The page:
no means pre-planned, although certain sections may have been
arming themselves and there existed a mood of assertion by
extremist Hindus.

Weakness

A further weakness of the commission's finding is that it has
inferred rather than found evidence of Mr Pandey's connection
with the RSS. Because the erstwhile Jana Sangh became the
Bharatiya Janata Party and because the BJP allows dual
membership (of the BJP and RSS), the commission concluded that,
onsidering the totality of materials placed before us=94, Mr
Pandey had links with the RSS. And what is the otality of
circumstances=94? Not all BJP members are members of the RSS. The
commission may have special reasons to disbelieve Mr Pandey, his
commission may have special reasons to disbelieve Mr Pandey, his
conduct may have been suspicious, even reprehensible, but that
does not necessarily make him a RSS man, not for a fact-finding
commission demanding credible proof.

Having persuaded, itself that the two communities, Hindus and
Muslims, had by no means declared war against each other, that
only some extremist elements had gone berserk, and that there
was no preparation by either community to cause riots, the
commission was confronted with the task of blaming some
organisation for the riots and it chose the RSS.

And this brings us to the commission's observations on the
Muslims. One notices a good deal of sympathy, undoubtedly well-
deserved, for the Muslims because in most cases it is they who
were the victims. The commission has concluded that, cting
under panic, for which there was sufficient cause, the Muslim
minority had planned to the extent of preparing themselves
against an attack by the Hindu communalists. The anti-socials
among them turned this preparation into aggressive action. The
riot at Mango broke out in full fury after some provocative acts
had been committed by the Muslims when an armed procession of
Hindus, swelling in number with an influx coming on towards it
pitched itself at the very approach to their residential areas=94.

However, panic alone cannot explain why the Ramnawmi
processionists had to be stoned. The commission is to be faulted
for not making a clear distinction between decent, law-abiding
Muslims, and the Muslim hooligans and for not going deeply into
their strength and activities, especially when the death of an
anti-social, Anwar, in an encounter with the police, had caused
resentment among the extremist section. This is the more so
because the commission's clear finding is that is the Muslims
who started the riot by throwing stones on the procession. What
is the strength and character of the Muslim organizations? More
needs to be known.

It needs to be emphasized that riots are caused by ruffians. And
ruffians cut across communal categories. The sympathy goodwill
and consideration for the minority community can be no means
imply softness for anti-social elements to whichever community
they may belong. This needs to be emphasized because
politicians, being politicians, consider it politically unwise
to blame, even where there is direct proof, anti-socials if they
belong to the minority community. Quite a few reports of
commissions inquiring into riots have just not been released. It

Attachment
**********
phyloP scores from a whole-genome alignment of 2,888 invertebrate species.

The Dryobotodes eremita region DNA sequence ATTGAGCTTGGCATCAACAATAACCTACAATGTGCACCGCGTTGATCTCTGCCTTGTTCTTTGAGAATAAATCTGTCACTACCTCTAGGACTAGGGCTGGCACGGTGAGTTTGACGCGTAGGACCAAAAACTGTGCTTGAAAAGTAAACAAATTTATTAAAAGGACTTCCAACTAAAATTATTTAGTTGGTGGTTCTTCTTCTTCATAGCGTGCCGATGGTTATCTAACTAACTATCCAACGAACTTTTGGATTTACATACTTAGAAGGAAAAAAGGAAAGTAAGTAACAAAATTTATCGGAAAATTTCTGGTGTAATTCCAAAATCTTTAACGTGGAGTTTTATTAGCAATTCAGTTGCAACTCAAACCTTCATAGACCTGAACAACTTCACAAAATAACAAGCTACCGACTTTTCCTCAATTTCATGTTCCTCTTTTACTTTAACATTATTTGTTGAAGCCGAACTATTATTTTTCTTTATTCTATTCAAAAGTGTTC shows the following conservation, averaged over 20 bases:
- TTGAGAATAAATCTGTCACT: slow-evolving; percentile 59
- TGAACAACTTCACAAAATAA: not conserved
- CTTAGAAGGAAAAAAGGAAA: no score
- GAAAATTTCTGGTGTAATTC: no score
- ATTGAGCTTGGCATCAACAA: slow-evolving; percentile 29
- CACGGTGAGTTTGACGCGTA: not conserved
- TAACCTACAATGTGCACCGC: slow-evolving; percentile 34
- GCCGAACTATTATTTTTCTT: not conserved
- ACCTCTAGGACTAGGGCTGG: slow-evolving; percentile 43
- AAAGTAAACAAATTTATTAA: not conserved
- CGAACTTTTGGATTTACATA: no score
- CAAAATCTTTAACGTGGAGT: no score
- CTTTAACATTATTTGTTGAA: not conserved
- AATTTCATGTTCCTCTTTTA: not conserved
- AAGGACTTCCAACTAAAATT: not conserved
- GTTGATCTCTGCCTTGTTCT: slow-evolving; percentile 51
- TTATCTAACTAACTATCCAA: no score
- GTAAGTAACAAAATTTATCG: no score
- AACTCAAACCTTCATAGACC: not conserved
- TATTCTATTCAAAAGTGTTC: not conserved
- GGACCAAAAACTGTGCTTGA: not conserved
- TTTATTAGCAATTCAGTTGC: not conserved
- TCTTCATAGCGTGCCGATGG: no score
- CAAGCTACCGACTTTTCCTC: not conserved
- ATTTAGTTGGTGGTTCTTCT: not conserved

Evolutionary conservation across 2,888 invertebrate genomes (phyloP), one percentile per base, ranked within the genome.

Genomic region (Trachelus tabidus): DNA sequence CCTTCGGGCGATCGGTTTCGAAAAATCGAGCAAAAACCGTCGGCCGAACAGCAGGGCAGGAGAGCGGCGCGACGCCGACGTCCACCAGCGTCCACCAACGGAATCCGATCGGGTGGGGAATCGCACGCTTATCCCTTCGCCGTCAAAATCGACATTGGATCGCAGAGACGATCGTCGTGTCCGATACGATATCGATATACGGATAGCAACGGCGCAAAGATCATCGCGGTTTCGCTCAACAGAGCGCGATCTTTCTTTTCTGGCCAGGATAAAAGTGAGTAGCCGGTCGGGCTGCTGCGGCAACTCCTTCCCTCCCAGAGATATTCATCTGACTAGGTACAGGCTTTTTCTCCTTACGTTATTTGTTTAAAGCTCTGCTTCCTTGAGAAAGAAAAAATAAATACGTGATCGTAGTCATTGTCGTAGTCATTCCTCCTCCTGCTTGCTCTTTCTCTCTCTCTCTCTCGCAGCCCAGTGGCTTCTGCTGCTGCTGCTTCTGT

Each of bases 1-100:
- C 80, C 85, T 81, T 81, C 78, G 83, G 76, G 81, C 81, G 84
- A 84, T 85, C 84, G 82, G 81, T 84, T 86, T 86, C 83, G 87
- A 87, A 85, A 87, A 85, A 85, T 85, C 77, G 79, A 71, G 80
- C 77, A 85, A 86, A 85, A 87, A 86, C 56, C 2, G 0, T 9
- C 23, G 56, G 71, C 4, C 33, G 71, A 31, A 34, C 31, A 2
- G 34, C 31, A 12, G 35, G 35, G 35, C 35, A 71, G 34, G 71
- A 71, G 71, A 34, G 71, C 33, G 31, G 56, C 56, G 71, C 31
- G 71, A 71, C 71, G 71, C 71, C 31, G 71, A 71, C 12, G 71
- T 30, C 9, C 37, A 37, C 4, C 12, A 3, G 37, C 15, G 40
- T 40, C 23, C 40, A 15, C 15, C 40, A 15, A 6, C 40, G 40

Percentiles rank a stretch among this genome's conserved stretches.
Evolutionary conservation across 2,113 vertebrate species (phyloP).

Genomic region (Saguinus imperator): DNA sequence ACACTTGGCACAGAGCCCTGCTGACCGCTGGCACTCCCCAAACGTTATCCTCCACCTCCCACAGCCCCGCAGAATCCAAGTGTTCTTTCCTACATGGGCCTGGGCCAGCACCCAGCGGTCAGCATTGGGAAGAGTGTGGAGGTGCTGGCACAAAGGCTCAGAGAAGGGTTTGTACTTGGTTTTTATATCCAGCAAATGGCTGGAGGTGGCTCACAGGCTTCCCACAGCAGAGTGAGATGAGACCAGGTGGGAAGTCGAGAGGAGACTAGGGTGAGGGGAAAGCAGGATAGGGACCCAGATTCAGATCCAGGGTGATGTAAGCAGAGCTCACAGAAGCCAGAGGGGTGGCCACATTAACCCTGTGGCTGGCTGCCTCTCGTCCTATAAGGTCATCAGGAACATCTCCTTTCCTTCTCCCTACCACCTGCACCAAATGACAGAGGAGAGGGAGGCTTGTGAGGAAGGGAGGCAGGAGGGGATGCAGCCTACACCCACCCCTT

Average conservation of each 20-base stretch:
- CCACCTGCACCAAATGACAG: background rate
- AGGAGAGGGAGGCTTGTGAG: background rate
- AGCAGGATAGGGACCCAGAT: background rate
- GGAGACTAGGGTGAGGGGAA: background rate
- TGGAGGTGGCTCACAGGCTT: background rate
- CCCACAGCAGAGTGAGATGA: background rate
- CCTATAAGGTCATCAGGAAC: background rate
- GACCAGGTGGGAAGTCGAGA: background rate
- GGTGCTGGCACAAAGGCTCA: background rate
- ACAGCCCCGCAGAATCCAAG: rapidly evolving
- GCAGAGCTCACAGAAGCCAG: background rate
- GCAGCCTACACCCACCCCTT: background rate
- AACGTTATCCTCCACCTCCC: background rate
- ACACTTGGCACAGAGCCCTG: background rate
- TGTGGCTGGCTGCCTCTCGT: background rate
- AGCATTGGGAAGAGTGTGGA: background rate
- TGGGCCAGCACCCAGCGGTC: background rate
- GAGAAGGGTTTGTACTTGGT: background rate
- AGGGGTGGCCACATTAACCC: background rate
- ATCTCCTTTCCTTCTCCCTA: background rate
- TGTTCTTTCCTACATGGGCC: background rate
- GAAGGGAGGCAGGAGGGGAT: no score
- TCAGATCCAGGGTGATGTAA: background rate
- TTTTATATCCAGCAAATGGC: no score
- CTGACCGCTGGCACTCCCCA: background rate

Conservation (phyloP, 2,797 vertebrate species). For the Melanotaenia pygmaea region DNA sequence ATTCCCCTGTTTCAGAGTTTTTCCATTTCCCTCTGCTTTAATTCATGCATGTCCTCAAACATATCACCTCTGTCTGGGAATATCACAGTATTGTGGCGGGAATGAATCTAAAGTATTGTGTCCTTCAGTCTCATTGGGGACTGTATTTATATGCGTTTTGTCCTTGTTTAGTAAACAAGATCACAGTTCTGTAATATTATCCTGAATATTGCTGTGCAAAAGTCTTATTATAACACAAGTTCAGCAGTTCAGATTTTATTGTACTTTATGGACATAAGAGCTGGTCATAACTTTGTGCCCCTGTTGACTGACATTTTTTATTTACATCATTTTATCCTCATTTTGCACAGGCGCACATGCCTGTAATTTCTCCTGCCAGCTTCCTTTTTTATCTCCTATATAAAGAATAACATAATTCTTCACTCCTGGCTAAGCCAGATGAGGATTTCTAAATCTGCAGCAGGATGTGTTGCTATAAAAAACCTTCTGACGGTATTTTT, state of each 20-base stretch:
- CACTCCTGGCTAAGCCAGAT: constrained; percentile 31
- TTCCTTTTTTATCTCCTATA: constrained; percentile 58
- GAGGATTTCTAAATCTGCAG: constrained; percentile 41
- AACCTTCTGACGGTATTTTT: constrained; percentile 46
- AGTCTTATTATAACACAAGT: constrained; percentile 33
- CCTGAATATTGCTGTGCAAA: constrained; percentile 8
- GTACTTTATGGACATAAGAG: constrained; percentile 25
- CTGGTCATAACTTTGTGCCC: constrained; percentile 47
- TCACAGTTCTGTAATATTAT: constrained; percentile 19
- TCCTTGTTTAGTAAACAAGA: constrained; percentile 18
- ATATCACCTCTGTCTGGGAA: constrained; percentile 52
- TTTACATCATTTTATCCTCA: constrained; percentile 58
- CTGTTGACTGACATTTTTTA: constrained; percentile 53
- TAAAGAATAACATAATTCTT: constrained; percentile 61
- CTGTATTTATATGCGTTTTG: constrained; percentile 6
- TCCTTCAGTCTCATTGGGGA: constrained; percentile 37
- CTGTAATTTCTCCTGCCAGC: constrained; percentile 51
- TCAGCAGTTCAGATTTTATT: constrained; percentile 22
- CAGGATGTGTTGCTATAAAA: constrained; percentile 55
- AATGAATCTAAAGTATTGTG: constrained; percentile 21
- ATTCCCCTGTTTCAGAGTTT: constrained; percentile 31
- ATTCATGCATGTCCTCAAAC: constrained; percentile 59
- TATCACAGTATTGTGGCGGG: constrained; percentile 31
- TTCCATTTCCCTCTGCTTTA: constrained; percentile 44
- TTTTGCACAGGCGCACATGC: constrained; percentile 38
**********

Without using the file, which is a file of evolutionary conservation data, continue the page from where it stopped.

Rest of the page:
would be interesting to know why.

The commission seems to have been unduly harsh on officials
except for some Bihar Military Police personnel who deserve to
be condemned in the severe terms for having cooperate with the
extremist Hindus in attacking Muslims. It has itself found that
neither the Hindu nor the Muslims were planning to cause a riot
and that, if there was an element of preparation it consisted in
the extremist Hindus preparing to bring out the jhanda on their
chosen route come what may, and in the resultant climate of fear
and suspicion, Muslims, out of fear arming themselves. Were the
officials far wrong then in concluding before the occurrence
that there was no suspicion of apprehension of a communal
disturbance? After all they had taken the precaution of asking
for more reinforcements, decided to round up anti-socials, met
citizens of the two communities and make them agree on the
procession route and the manner in which the jhanda was to have
been carried near the mosque. What else could they do?

The commission's own finding that the officials failed to
realize the death of the communal feelings existing in
Jamshedpur goes ill with preparation to perpetrate a riot and
that two whole communities had by no means gone berserk.

Demoralization

A missing link in the whole narration is the role of
politicians, and those alleged to belong to communal
organizations, in fanning communal passion or hatred, and the
resultant demoralization in the police and the bureaucracy. Not
that the officials were correct or their judgement was always
sound - they were able to round up over 110 Hindu anti-socials
but only one Muslim oonda - but it needs to be emphasized
that the commission's sweeping verdict on officials is not
wholly borne out by its own analysis, at places contradictory.

As for the commission's recommendations those specifically
relating to Jamshedpur are worth consideration. Among these are
the posting of a Deputy Commissioner in Jamshedpur, creation of
separate district and greater surveillance of the communally
active areas. The suggestion that meeting of communal
organizations like the RSS and Jamaat-e-Islami in educational
institutions be banned is a valuable one, but much else has been
said which is no more than platitude.